I’ve often said that the church has a twofold mission: growth and income. It’s really a big corporation disguised as a religion, and the disguise is so good that it has become a rather oppressive and reactionary religion. But I digress.
One of the most common responses I get from believers is, “If it’s a big business, who’s getting rich from the church? Certainly not our leaders, who live off modest stipends. And it’s not the members at large (obviously).”
But I think that’s the wrong way to look at it. The church, as a corporation, is essentially a large wad of cash and assets controlled by a small and tightly interconnected oligarchy of friends and relatives. The church functions by spreading wealth and power among this small group and its allies.
Think, for example, of congressmen and senators and how they operate. Very few of them are brazen enough to openly profit from their term in government (Lyndon Johnson being an obvious exception), but they spread the wealth around through “earmarks” for special projects, “favors” for friends and supporters, and other wealth-spreading maneuvers.
In the church, billions of dollars a year are spent on maintaining buildings, paying salaries, publishing materials, and massive construction projects (can you say “mall”?).
Let’s look, for example, at the underused yet enormous Conference Center. The reason it was constructed was simple: the old Tabernacle was too small to accommodate everyone who wanted to attend general conference. But was this really an issue? Broadcast capabilities had long ago made it easy for church members around the world to view conference live, thus making it unnecessary to have a meetinghouse at all for conference (notice that the new stake conference broadcasts originate in a small room, not a large chapel).
So, what was the purpose of the Conference Center? I’ve heard some cynics say it was a monument to Gordon Hinckley’s ego, but I don’t think so. The church spent $240 million on this project, and local firms Jacobsen, Layton, and Okland jointly bid on the project. Looking at the completed projects for Jacobsen and Okland, we see 39 temples, 7 Temple Square/COB projects, 7 BYU projects, and 4 BYU-Idaho projects. And of course, Okland (with Big-D Construction) got the $1.6 billion bid for the church’s City Creek Center project.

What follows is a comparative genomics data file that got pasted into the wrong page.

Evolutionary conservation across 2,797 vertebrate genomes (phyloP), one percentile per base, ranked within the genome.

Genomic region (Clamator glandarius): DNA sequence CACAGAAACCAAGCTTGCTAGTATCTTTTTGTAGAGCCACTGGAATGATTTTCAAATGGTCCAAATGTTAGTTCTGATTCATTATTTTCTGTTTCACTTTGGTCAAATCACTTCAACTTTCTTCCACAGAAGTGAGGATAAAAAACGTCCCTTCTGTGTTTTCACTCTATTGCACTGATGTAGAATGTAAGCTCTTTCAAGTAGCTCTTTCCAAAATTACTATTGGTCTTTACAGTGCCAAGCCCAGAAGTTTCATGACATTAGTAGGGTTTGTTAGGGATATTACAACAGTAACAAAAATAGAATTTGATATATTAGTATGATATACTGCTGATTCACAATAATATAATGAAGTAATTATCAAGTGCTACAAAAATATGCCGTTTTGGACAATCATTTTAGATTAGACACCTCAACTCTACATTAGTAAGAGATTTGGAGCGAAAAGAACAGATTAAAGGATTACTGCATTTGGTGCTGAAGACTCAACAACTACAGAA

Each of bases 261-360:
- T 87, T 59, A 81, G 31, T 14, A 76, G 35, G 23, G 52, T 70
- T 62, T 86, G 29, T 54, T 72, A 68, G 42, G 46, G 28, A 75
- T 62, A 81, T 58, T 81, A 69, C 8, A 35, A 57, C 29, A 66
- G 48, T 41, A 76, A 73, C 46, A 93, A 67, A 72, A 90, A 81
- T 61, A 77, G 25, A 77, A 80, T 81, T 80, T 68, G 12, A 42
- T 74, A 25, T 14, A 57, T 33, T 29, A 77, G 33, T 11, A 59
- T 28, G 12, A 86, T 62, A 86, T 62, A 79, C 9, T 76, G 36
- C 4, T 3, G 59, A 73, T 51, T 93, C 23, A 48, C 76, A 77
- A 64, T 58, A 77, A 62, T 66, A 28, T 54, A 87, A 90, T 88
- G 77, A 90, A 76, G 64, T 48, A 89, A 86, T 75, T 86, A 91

The church has connected firms, such as the legal firm of Kirton McConkie (yes, that McConkie), which handles its legal affairs. It uses local suppliers for all the materials it uses, from lightbulbs on Temple Square to the uniforms for the staff at the Lion House.
Now, I’m not suggesting that there is any overt corruption going on here (although David Knowlton has an article in Dialogue about endemic corruption in the church in Latin America). Bribery isn’t necessary; connection is. Otherwise, it makes no sense that a Utah construction firm would be chosen to do work in far-flung places like Tuxtla-Gutierrez, Mexico, and Washington, DC. Does anyone think that there are no local firms in either place that could have underbid Okland and still have done the job?
I’ve said before that the church consists of two kinds of people: the users and the used. Most members are the used. They believe in the church and its mission and give their all in money and time and labor to build the kingdom of God on the earth. The users, whether they believe or not, are the recipients of that dedication. And frankly, it’s the users who motivate the growth of the church.
The Hinckley-era construction explosion shows graphically that the church does not build based on members’ needs; otherwise, these temples dotting the land would actually be used by excited members. These temples were built to meet the needs of the connected.
And that’s how it works.